As readers can probably tell, reviewing anime is a lot harder than it looks. We're not talking about the actual critiquing aspect of it, which -- to be fair -- does come with its share of challenges. No, what I'm referring to is the actual picking-and-choosing of which anime we plan to cover. Reviewers have to sort through the ones that plan to air each season and decide which ones look interesting enough to have a go at, tossing the rest in either a pile for when there's time to view something or -- worst-case scenario -- something we'll never watch. (This winter season alone, I am currently watching ten new series that are currently airing out of the over two dozen fresh programs on Crunchyroll, The Anime Network, and whatever the hell you wanna call Amazon's anime thingamabob.)

Because of having to push some of these programs to the side, I find myself missing out on a good chunk of some very well-written and often brilliant anime series. This leads me to one such show that grabbed my attention thanks to a recommendation from a good friend (and former B3 member) that deserves a brighter spotlight than it was initially given: 2009's Kimi ni Todoke (From Me To You).

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Based on the manga by Karuho Shiina, Kimi no Todoke follows Sawako Kuronuma (Mamiko Noto), who has been dubbed "Sadako" by her classmates due to her looking like the creepy girl from Ringu. Her shy mannerisms keeps her from making friends easily, until a friendly male student named Shota Kazehaya (Daisuke Namikawa) greets her warmly. Soon other students follow, including her future BFFs Ayane (Miyuki Sawashiro) and Chizuru (Yuko Sanpei). As the series progresses, Sawako's means of getting along with others pushes her out of her shell, as well as her feelings for Kazehaya blossoming into something even she cannot fathom.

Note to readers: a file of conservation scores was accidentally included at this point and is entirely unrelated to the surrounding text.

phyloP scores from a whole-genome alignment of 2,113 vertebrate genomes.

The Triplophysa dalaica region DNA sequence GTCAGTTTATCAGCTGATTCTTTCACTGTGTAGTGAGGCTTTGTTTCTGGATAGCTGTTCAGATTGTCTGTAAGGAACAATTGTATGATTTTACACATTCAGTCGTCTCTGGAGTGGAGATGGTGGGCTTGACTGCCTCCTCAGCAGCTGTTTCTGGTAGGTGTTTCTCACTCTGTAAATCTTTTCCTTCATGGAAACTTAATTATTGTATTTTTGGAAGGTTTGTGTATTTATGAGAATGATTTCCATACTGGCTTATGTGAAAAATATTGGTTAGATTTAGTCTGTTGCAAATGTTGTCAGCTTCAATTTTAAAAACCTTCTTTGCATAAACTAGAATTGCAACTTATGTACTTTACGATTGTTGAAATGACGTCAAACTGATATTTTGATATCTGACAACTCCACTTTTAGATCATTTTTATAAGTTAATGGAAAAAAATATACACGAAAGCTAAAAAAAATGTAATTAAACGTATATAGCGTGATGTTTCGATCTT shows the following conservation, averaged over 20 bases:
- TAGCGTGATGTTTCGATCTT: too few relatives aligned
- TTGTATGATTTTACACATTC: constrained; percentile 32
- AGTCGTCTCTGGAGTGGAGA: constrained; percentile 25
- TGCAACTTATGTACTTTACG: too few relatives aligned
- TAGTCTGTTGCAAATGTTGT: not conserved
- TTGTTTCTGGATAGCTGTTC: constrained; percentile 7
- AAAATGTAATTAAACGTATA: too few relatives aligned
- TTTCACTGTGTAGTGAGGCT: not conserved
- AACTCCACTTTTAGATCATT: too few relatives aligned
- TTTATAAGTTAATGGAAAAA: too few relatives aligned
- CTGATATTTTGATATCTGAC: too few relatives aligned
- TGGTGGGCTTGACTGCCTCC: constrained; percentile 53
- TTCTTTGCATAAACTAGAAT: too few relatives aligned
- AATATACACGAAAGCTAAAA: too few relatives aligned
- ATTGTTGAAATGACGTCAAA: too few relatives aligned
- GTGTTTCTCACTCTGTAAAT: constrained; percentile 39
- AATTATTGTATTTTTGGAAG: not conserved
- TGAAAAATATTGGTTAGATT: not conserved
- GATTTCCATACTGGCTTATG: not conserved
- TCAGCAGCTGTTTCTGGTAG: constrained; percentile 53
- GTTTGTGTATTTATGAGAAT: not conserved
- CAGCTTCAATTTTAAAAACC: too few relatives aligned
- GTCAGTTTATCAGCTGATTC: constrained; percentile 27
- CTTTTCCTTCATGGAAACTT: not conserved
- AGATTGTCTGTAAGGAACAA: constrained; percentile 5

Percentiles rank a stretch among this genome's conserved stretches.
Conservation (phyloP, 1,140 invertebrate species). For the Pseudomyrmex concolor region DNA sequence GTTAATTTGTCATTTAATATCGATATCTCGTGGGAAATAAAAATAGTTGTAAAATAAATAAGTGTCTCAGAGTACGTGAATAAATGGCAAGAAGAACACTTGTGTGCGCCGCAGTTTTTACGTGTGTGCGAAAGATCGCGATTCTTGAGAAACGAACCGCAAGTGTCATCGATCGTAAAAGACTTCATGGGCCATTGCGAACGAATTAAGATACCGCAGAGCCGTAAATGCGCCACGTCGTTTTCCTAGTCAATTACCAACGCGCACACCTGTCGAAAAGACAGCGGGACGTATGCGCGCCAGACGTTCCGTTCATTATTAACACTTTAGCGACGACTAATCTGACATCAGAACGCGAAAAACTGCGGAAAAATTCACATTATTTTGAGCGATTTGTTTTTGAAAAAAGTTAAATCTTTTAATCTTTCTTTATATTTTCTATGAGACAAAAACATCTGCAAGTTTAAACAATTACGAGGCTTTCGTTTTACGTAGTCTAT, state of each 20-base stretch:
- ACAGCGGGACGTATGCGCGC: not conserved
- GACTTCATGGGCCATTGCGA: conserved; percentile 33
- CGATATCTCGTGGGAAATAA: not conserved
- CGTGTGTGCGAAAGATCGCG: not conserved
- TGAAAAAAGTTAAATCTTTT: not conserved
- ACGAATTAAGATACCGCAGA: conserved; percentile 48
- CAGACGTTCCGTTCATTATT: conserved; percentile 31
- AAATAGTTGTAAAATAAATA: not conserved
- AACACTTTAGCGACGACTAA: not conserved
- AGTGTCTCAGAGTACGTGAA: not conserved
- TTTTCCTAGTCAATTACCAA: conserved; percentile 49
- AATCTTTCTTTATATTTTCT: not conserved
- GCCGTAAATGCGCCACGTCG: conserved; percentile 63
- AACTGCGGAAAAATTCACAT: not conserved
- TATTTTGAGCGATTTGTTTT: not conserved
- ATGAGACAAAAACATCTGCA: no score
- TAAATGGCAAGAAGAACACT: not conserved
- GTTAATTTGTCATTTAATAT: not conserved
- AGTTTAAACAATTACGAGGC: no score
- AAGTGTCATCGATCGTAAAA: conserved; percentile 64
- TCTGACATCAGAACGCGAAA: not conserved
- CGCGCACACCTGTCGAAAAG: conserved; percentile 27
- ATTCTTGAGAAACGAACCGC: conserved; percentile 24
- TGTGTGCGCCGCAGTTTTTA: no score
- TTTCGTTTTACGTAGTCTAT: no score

Of course, with every romantic comedy, there are a few roadblocks that keep Sawako from showcasing her true feelings for Kazehaya. As it turns out, Kazehaya was the heartthrob of middle school, to the point where the female student body had to make a truce to not go after him because they were head-over-heels in love with them. Fronting the whole thing was the one who loved him the most, Umi "Kurumi" Kurumizawa (Aya Hirano). This soon leads to a rivalry between Kurumi and Sawako, which starts on nasty terms before it downgrades to more friendly terms.

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The most important thing about Kimi ni Todoke is its means of presenting its protagonist. Sawako is often showcased as a very shy individual, having very little social skills and the means to speak up during the most important of things. Whether it's with complete strangers, close friends, or even her own parents, Sawako has a hard time voicing her feelings and ideas on what she wishes to do. However, thanks to both Ayane and Chizuru, she breaks out of her cocoon and becomes both well-accepted by her peers and a stronger individual.

Nevertheless it can get rather frustrating seeing both Sawako and Kazehaya wait for the other to confess their feelings. It also doesn't help that both students have a hard time being clear about their emotions to one another, leading to uncomfortable moments and some migraine-inducing misunderstandings. This is very apparent in Season Two of the anime, where they start off really close before Sawako becomes too shy again to give him a Valentine's Day gift. And thus, an emotional tennis match between the two erupts, to the point where the average viewer would grab their TV and shake it about whilst screaming, "JUST F**KING SAY IT!!!!" during just about every episode.